The wife and husband team of Biggs & Collings have brought their paintings and a three-wall text installation to Fort Worth Contemporary Arts. The pair, Emma Biggs, a mosaicist, and Matthew Collings, a writer and painter, work in tandem. For their paintings, she picks the colors and tells him where to paint them on the gridded surface. He obliges her demands. They have such a close working relationship that even though they came to town to talk about art, the question "How do they stay together?" seemed more imperative.
Collings did all the heavy lifting, giving lectures about their art at the Modern Art Museum of Fort Worth on a Tuesday, at Texas Woman's University on Wednesday and at the Nasher Sculpture Center that Thursday, then caught his breath before Biggs arrived for their opening reception March 23 and their joint gallery talk the next day.
Collings can expound, easily and at length.
He has had a great deal of practice, hosting the six-part series This Is Modern Art for the BBC and authoring several books, including, Blimey! From Bohemia to Britpop: The London Artworld From Francis Bacon to Damien Hirst and This Is Modern Art.
Witness the three-wall text panel that was installed in the gallery. Collings took a Merlin Carpenter review of his art practice from 11 years ago, then proceeded to shred it paragraph by paragraph, offering explanations and rebuttals for a discourse in color-coded blocks -- Carpenter's original review is written in gray, but each line is struck through, making it difficult to read. Collings' replies "challenging misrepresentation" are in orange type, "self-explanation" in purple, "world view Biggs and I share" in dark red, and "social, political and aesthetic explanation of our paintings" in brown.
Brown example: "Our paintings and graphics throw down the glove to what's going on now. They are not nihilistic. They are not ironic. They can't be read as an expression of dematerialised, post-industrial production. They start from a conceptual basis, two people from diverse fields turn over and look at lost knowledge, a lost interest -- color."
Reading even a portion of the back and forth is an exercise in tedium. Props to the installation staff for getting every word of it up, but it's a lot of showmanship with little reward for the reader.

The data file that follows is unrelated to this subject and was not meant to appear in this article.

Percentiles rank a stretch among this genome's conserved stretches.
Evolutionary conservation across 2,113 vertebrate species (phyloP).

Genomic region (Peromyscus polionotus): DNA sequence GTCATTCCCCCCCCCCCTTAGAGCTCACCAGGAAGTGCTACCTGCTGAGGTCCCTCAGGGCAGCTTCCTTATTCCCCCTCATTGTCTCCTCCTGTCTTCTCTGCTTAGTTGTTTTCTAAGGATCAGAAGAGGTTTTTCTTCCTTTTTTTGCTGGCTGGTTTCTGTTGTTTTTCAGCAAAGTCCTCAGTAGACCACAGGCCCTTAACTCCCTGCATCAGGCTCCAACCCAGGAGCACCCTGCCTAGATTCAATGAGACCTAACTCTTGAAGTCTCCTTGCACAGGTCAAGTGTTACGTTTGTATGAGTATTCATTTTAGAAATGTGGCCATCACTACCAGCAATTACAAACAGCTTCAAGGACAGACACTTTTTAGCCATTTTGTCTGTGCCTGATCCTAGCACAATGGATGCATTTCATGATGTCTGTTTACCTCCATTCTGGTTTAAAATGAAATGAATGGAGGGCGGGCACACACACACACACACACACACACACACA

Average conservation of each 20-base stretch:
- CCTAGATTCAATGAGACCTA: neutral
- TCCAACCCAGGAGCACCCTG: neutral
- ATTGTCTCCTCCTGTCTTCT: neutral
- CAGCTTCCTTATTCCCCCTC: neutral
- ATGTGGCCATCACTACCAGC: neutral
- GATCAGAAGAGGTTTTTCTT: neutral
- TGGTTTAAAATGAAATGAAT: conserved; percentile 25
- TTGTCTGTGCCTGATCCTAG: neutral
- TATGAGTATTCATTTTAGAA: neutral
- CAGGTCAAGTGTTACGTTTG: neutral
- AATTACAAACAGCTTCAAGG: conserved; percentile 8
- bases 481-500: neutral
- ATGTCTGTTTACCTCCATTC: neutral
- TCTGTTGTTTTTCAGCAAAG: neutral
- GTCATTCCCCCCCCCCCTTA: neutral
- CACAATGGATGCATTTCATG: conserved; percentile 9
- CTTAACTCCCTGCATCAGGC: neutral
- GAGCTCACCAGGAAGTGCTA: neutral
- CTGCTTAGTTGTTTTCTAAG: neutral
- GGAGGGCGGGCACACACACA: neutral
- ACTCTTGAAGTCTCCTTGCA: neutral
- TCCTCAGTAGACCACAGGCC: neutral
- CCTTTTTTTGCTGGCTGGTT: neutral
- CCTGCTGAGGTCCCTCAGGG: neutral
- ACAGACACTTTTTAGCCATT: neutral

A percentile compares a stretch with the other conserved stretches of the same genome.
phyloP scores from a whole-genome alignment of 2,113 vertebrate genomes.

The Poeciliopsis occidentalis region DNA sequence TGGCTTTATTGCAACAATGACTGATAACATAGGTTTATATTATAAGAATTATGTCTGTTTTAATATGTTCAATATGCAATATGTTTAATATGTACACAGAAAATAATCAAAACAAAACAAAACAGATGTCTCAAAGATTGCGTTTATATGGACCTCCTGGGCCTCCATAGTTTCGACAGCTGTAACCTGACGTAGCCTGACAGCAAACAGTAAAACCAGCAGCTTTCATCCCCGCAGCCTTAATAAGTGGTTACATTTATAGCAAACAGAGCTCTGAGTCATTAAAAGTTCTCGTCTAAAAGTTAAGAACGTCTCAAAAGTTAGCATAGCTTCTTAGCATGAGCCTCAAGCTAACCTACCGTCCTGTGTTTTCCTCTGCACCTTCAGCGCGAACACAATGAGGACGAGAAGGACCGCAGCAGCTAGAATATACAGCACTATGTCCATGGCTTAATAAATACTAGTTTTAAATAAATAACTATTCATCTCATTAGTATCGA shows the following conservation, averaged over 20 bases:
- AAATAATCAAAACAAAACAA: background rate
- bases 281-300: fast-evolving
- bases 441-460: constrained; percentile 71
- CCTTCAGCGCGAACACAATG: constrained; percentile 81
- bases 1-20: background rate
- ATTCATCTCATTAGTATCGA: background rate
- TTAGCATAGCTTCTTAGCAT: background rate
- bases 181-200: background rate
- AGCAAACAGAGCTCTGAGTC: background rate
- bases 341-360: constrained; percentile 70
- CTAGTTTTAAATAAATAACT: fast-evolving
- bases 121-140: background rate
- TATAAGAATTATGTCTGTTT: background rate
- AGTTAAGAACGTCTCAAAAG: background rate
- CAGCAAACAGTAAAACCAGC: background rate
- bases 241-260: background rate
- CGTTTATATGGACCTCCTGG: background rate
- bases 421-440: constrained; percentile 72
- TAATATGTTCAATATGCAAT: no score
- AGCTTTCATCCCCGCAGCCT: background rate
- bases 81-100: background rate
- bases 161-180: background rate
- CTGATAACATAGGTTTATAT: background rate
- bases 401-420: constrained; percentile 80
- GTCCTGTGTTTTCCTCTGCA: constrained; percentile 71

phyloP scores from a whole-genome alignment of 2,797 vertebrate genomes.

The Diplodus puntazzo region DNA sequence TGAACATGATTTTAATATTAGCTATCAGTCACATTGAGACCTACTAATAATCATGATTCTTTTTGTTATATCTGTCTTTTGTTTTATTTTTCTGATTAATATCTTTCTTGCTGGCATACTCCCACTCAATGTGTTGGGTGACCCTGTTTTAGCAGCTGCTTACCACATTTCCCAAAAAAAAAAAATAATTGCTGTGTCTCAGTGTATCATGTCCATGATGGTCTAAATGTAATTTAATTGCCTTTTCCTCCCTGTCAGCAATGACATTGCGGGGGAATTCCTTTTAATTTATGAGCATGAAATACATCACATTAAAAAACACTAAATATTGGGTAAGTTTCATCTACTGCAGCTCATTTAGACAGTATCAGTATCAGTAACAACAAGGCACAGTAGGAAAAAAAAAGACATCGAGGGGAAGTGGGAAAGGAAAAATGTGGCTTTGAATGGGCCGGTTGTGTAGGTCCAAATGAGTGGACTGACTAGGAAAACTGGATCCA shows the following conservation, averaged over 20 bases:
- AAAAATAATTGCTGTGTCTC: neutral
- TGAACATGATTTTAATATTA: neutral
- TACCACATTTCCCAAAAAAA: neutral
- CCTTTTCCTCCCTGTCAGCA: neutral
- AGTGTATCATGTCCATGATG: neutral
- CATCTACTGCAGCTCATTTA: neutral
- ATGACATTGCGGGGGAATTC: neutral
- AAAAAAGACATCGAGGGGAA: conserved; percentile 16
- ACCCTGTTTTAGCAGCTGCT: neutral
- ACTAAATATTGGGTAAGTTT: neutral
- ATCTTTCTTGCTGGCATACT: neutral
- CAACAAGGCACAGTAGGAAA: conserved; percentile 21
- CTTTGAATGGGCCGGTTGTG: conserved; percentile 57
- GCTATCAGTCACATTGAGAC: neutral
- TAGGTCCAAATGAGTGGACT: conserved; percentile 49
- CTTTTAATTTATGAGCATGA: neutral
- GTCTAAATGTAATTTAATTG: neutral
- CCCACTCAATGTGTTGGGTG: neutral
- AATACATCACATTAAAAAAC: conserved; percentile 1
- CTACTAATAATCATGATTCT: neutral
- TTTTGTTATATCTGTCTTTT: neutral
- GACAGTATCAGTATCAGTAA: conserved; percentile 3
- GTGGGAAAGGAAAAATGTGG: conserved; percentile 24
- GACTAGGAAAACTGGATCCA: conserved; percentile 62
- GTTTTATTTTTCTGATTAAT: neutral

The payoff is the paintings. They are lovely.
Biggs & Collings make canvases covered in grids of diamond patterns with randomly colored triangles. Biggs picks the colors and placement that Collings paints. They've been working this way for 15 years. Their paintings sell and the buyers are often people who find them unchallenging and pretty, says Collings. He has no problem calling the works decorative. "They are multiplying rhythms on a dumb grid with no fixed pattern. We are trying to reduce the visual phenomenon we are seeing, to rationalize the visual chaos."
"We are offering visual pleasure of what the decorative entails. Making the philosophical decision of what pleasure is," he says. "We are not invited to be a passive consumer of loveliness, but invited by depth of effort to get involved in everything the painting is doing. Not just being decorative -- it's unpacking the decorative."
More succinct is Biggs: "It is a contrast in subtlety -- hard and soft, surface opacity and transparency, field and figure. Like in mosaics, there isn't an unmeaning piece."
The canvases are, in large part, a field of muted hues that seem to be the fetal forms of the few brights that have burst into being with an intensity that is electrifying. The play of light shimmers across the canvas, as the little diamonds are not solid but often translucent, revealing colors underneath.
"It's an attempt to capture the way light is perceived in nature," says Collings.
Or, as it states in brown type on the wall: "Success in terms of the finished result is efficiency: order and surprise. Failure is chaos: too much surprise."
Gaile Robinson is the Star-Telegram art and design critic, 817-390-7113